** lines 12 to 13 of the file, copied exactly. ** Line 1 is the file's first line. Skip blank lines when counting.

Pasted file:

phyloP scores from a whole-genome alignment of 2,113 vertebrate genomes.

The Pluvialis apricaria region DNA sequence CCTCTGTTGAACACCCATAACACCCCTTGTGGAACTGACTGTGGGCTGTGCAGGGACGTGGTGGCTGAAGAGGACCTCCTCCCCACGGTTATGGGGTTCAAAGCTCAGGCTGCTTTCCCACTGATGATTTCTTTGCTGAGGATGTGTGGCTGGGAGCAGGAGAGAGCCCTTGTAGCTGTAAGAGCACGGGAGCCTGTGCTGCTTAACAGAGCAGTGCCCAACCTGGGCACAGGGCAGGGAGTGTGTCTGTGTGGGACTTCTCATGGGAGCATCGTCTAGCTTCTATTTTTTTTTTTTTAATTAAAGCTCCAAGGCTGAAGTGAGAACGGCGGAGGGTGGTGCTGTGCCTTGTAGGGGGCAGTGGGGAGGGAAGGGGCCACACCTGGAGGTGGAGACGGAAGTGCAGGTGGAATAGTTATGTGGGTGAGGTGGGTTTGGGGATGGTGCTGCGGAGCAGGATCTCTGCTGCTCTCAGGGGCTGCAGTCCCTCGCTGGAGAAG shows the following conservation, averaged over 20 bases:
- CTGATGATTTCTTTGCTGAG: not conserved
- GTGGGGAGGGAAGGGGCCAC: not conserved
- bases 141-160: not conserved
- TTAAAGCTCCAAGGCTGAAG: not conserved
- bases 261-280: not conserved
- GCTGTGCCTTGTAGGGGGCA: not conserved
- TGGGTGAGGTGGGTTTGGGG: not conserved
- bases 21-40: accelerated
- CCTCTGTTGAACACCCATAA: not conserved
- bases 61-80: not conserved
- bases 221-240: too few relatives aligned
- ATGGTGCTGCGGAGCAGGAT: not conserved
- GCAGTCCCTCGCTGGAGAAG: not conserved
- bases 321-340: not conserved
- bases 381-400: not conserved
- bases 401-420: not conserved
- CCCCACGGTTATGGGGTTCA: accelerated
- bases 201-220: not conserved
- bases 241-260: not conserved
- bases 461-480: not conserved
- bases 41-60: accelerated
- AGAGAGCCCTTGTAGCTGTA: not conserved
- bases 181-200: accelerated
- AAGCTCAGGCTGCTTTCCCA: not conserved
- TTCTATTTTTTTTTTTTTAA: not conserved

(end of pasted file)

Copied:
- bases 61-80: not conserved
- bases 221-240: too few relatives aligned